Crunching all this data also means the Livehoods team can determine the most related livehoods—that is, the areas that are most visited by the same people.
“It’s a really interesting way to see a snapshot of the structure of the city,” says Livehoods team member and Carnegie Mellon graduate student Justin Cranshaw.
Sometimes there are surprises, too. I live in Livehood #44 in San Francisco, which covers much more ground than what I usually think of as my neighborhood, near the famous intersection of Haight and Ashbury. And the neighborhoods most related to mine aren’t exactly what I figured, either.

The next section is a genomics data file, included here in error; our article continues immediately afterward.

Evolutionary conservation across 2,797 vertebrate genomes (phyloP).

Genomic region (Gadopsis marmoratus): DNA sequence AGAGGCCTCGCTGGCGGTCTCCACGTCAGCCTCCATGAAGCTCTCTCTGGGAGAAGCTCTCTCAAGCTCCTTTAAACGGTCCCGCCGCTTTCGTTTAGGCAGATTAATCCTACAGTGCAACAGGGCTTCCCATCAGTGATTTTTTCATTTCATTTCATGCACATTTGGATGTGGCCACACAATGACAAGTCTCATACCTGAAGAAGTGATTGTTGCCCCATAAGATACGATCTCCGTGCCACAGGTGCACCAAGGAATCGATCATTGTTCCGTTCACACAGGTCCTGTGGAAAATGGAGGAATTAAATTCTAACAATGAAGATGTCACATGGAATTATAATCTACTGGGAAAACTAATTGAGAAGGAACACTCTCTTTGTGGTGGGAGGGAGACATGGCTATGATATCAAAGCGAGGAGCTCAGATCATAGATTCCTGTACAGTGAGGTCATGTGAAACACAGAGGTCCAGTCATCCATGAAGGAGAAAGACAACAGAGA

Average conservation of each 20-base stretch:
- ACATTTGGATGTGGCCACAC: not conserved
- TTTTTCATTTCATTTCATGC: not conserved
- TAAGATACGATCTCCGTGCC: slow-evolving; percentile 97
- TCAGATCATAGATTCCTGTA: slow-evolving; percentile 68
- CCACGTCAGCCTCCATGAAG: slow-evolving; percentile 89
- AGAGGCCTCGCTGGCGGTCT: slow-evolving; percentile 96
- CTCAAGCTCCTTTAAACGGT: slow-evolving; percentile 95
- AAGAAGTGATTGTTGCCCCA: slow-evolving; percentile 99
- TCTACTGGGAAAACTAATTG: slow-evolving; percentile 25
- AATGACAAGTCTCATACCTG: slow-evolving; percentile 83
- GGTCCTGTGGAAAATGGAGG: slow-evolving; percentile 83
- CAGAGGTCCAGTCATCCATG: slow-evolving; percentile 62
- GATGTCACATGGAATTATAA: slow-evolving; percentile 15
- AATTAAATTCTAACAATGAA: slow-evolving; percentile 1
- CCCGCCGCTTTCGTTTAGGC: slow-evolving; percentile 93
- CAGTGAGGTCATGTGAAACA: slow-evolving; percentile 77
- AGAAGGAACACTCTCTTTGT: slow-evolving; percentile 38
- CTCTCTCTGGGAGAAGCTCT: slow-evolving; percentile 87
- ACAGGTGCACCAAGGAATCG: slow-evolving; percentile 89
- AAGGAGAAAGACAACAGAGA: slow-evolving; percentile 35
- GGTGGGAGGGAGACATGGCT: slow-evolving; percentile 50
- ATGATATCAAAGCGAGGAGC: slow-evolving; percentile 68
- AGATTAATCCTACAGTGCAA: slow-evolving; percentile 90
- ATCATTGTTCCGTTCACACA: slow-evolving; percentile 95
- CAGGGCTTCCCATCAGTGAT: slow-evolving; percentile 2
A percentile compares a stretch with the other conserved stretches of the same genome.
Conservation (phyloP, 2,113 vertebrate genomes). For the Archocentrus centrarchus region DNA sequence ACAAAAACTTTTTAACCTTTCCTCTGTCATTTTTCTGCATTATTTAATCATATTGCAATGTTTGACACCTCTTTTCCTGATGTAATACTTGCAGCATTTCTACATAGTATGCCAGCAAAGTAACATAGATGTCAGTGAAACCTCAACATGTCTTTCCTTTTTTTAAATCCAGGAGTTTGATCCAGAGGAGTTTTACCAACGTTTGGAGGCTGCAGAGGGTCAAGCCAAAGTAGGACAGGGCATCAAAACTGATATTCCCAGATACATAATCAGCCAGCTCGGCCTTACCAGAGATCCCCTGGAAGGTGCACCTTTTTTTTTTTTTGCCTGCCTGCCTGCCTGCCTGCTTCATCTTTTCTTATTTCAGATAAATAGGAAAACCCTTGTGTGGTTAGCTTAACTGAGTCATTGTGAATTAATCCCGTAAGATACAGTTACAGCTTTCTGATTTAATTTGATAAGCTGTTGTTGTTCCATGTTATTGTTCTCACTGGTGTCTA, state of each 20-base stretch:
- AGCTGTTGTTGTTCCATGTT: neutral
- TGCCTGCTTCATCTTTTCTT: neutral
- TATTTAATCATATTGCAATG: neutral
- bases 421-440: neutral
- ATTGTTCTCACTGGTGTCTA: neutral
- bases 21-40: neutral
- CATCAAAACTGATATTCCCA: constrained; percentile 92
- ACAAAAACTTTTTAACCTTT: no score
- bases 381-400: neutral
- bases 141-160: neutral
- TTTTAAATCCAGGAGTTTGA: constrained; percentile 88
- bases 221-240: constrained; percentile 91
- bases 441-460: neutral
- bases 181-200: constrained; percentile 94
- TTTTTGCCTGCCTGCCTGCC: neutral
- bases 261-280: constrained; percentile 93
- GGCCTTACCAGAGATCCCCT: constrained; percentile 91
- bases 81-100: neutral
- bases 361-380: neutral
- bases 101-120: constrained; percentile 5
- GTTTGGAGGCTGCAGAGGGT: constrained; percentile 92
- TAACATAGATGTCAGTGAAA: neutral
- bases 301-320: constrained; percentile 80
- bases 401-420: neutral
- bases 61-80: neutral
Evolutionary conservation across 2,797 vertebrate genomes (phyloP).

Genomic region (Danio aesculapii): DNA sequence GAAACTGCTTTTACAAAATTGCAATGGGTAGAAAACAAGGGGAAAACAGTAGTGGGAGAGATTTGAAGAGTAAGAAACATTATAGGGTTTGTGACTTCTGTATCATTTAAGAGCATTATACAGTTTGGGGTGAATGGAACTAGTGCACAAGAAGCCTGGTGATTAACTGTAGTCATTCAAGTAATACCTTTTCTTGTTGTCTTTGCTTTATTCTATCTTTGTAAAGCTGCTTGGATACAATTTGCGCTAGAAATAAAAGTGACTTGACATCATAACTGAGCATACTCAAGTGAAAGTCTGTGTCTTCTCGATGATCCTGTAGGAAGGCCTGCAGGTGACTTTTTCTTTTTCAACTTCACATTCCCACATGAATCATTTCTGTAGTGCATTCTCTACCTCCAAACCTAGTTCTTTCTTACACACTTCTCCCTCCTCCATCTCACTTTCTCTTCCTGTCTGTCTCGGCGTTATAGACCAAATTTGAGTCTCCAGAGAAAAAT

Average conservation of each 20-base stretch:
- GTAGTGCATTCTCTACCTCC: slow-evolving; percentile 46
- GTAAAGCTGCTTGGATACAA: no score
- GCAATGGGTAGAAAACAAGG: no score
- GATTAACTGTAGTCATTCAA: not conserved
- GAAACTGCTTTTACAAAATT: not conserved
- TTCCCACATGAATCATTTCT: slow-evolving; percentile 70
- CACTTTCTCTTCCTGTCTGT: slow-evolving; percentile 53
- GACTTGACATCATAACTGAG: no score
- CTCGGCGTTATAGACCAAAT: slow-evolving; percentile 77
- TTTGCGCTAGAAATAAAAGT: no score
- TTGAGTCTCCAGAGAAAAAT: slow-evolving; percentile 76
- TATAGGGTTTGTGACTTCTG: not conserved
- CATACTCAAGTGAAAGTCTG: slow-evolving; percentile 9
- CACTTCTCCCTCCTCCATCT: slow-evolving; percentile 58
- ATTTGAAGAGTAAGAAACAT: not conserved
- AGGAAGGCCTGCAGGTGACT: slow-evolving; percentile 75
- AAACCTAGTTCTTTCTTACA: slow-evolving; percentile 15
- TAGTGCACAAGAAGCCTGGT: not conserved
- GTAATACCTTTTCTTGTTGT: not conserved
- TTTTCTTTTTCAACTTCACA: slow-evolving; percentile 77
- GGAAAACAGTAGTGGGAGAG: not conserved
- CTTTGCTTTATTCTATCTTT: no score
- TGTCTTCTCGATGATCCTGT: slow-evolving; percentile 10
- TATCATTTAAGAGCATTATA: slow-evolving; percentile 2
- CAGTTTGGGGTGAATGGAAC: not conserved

Beyond just being a resource for the curious, Livehoods can give residents better insight and understanding about their city, the researchers say. Sadeh suggests the data could be used to help stores determine where their customers are really coming from so they know where to advertise, or to make predictions about how changes—the addition of a Whole Foods supermarket, for example—may impact a neighborhood.
Already, urban planners in Pittsburgh have indicated an interest in working with Livehoods, Sadeh says.
“They are clearly seeing lots of different possible applications for this analysis,” he says.